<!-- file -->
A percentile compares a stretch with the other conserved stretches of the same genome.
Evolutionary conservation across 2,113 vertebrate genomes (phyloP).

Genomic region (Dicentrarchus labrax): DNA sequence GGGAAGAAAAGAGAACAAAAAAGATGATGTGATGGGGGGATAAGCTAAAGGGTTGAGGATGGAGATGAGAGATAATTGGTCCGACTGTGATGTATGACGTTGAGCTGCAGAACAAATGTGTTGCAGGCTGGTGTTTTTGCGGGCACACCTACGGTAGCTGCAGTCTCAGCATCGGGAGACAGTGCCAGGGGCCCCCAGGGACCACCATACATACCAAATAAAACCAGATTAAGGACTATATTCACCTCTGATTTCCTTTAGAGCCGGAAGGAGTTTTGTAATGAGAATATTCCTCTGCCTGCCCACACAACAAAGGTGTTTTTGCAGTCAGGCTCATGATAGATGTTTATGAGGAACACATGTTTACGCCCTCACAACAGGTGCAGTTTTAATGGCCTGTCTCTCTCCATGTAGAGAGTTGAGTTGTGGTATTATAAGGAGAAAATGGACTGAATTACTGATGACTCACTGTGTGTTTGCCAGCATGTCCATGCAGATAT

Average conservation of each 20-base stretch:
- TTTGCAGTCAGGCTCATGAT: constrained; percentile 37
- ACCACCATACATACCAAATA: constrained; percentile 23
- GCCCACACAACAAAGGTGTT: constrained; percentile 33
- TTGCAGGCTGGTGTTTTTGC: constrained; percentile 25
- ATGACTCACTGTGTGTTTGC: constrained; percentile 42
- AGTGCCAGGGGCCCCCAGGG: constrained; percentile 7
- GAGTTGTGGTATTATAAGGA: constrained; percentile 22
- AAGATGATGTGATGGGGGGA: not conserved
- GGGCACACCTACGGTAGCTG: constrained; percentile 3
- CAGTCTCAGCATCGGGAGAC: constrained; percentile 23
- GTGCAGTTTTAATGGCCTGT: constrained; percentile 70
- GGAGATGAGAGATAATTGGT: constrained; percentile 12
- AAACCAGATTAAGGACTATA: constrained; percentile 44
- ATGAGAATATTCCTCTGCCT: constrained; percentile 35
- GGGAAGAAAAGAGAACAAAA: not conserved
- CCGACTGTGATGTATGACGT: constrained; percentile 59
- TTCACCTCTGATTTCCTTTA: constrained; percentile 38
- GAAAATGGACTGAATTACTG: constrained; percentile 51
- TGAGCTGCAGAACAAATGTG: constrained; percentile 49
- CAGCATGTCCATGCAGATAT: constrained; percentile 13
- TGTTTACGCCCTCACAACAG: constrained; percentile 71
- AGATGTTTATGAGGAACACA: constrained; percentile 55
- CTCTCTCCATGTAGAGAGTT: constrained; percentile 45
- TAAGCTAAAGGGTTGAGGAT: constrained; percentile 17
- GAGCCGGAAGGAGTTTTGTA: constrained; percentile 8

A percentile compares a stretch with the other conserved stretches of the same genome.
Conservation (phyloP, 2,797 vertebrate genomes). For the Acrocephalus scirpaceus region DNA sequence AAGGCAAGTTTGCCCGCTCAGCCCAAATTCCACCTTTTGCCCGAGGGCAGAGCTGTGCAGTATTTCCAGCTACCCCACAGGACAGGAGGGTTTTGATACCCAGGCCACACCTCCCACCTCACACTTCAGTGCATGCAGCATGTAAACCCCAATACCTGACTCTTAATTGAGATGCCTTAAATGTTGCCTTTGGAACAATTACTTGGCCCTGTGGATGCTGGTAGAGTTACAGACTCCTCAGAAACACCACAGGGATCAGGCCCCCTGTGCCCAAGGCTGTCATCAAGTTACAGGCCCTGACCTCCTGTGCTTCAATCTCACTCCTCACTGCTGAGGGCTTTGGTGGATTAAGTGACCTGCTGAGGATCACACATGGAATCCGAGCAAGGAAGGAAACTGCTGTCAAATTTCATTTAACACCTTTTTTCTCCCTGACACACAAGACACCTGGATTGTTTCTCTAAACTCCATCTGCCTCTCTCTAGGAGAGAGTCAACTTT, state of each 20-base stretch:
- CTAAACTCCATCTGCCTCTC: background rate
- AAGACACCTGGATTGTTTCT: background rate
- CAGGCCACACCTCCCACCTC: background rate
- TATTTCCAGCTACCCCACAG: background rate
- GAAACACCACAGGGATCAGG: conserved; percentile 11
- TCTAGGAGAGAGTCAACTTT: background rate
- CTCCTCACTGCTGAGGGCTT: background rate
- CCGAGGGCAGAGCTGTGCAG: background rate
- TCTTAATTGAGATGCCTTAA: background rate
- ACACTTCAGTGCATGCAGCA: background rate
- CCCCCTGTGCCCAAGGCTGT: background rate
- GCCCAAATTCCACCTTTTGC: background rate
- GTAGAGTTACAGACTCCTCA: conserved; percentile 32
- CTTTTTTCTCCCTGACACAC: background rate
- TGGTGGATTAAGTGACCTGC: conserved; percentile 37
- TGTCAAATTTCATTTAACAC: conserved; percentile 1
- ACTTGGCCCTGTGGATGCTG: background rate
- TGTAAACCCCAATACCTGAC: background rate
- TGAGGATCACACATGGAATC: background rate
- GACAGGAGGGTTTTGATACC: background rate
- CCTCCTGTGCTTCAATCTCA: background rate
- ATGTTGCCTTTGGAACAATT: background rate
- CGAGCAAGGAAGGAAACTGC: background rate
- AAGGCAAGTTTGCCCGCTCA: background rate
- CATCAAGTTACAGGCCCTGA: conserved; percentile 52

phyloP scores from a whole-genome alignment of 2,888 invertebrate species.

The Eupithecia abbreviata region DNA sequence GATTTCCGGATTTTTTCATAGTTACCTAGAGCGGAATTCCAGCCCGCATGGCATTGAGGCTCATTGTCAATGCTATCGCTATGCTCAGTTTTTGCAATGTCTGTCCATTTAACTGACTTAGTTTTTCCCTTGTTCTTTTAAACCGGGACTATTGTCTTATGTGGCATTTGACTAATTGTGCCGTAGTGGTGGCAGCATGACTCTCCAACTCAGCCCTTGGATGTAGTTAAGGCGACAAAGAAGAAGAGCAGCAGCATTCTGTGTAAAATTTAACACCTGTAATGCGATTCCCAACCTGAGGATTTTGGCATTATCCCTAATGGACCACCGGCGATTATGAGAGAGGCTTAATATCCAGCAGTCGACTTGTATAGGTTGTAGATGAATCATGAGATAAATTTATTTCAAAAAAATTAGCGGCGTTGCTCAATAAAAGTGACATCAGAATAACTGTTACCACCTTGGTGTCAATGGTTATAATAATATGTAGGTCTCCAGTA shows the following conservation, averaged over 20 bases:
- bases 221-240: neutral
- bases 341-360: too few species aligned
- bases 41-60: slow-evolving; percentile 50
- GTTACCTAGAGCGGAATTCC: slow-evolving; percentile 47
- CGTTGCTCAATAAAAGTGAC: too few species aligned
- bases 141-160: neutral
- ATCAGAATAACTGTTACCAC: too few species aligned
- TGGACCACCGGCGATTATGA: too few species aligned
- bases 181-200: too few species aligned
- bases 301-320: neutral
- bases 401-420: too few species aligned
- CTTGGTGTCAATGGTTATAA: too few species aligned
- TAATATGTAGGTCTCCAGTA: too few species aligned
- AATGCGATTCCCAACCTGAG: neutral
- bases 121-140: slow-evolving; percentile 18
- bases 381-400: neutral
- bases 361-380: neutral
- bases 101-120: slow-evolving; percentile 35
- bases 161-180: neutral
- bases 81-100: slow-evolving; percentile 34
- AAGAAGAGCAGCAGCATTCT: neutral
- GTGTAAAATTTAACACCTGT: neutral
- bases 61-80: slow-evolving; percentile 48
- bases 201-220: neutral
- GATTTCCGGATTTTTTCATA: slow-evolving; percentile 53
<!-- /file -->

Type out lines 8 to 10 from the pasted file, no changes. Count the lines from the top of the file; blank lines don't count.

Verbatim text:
- TTGCAGGCTGGTGTTTTTGC: constrained; percentile 25
- ATGACTCACTGTGTGTTTGC: constrained; percentile 42
- AGTGCCAGGGGCCCCCAGGG: constrained; percentile 7